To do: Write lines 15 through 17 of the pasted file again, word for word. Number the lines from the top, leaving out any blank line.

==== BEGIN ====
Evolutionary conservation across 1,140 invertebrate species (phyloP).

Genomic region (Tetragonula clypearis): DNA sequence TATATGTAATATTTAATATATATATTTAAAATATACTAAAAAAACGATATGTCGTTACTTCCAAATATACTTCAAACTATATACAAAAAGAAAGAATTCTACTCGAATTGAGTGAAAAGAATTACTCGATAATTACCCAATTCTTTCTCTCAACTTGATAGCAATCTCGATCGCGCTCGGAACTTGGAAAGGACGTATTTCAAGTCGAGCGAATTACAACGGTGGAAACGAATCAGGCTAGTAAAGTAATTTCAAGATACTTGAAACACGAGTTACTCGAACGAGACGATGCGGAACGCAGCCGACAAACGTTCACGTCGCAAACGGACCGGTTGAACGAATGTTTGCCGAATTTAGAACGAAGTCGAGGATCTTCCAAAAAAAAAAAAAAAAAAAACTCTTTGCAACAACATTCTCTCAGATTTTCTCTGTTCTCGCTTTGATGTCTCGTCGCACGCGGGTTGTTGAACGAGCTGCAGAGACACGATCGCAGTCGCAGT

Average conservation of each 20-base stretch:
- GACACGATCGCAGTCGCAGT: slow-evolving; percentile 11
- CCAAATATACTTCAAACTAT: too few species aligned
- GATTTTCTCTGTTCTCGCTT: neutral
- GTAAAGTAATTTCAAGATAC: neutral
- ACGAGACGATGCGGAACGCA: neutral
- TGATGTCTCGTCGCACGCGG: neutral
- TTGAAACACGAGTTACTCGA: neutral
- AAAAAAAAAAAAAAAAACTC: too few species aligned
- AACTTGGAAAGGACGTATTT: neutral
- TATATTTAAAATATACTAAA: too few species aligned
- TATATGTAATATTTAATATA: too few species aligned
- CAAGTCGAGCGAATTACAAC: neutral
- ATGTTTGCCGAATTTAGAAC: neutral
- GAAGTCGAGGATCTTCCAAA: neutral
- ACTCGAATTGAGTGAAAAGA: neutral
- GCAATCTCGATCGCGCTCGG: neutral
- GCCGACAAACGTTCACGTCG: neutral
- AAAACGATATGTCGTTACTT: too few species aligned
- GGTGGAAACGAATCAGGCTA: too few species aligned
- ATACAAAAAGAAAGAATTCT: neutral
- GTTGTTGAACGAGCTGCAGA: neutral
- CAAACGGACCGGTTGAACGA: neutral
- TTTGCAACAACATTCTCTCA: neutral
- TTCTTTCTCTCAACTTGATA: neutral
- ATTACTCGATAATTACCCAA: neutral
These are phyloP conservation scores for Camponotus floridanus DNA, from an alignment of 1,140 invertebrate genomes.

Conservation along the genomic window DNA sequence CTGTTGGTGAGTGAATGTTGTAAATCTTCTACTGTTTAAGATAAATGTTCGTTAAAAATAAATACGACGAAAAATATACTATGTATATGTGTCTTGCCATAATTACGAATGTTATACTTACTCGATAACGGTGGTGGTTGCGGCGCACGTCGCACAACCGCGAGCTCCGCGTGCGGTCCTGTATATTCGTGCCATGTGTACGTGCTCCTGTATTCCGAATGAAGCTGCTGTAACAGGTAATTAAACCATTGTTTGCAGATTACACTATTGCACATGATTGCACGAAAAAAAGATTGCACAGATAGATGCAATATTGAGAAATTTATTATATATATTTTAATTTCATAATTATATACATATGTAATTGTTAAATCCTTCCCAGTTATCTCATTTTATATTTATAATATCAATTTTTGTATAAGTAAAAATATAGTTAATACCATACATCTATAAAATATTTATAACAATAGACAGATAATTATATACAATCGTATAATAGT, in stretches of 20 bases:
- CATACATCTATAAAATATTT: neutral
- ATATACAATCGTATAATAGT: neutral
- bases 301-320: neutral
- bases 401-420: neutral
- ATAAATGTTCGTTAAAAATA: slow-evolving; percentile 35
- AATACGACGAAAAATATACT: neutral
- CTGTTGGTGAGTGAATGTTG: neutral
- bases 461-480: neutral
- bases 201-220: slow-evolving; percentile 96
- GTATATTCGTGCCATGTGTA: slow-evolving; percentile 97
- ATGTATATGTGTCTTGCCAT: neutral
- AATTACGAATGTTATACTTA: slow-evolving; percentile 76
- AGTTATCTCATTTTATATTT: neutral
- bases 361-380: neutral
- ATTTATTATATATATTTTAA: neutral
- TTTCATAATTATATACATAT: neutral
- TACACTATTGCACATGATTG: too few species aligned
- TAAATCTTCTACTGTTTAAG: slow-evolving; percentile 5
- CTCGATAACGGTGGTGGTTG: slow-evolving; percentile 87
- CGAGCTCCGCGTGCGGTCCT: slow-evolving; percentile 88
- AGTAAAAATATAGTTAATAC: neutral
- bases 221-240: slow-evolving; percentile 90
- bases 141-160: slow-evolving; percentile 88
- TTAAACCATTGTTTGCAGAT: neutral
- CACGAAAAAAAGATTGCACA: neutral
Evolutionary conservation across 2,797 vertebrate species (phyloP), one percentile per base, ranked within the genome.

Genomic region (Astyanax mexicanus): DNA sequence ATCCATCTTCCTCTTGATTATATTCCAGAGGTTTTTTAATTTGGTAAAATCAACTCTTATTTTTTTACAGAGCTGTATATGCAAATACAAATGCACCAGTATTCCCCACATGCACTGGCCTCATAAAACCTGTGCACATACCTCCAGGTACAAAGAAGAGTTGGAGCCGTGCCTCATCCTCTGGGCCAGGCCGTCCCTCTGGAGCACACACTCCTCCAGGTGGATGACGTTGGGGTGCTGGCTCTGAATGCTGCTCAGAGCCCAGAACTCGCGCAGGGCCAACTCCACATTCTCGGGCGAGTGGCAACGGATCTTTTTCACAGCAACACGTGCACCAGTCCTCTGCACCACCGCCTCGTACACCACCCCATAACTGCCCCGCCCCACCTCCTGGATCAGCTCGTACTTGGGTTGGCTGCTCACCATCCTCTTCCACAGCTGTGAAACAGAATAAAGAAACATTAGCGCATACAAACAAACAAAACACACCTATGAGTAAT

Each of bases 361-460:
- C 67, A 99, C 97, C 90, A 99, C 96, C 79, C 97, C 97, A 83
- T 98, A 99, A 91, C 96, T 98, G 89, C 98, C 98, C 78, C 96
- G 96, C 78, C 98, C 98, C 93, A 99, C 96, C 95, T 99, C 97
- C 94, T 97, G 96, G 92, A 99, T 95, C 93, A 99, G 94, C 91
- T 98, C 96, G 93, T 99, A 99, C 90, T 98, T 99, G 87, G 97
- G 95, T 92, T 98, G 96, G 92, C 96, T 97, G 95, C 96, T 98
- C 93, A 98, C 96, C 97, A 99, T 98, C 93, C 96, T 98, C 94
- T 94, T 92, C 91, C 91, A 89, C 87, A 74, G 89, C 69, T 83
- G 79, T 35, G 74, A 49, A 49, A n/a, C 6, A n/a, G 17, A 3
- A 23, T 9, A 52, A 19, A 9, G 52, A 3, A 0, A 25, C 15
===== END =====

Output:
- CAAGTCGAGCGAATTACAAC: neutral
- ATGTTTGCCGAATTTAGAAC: neutral
- GAAGTCGAGGATCTTCCAAA: neutral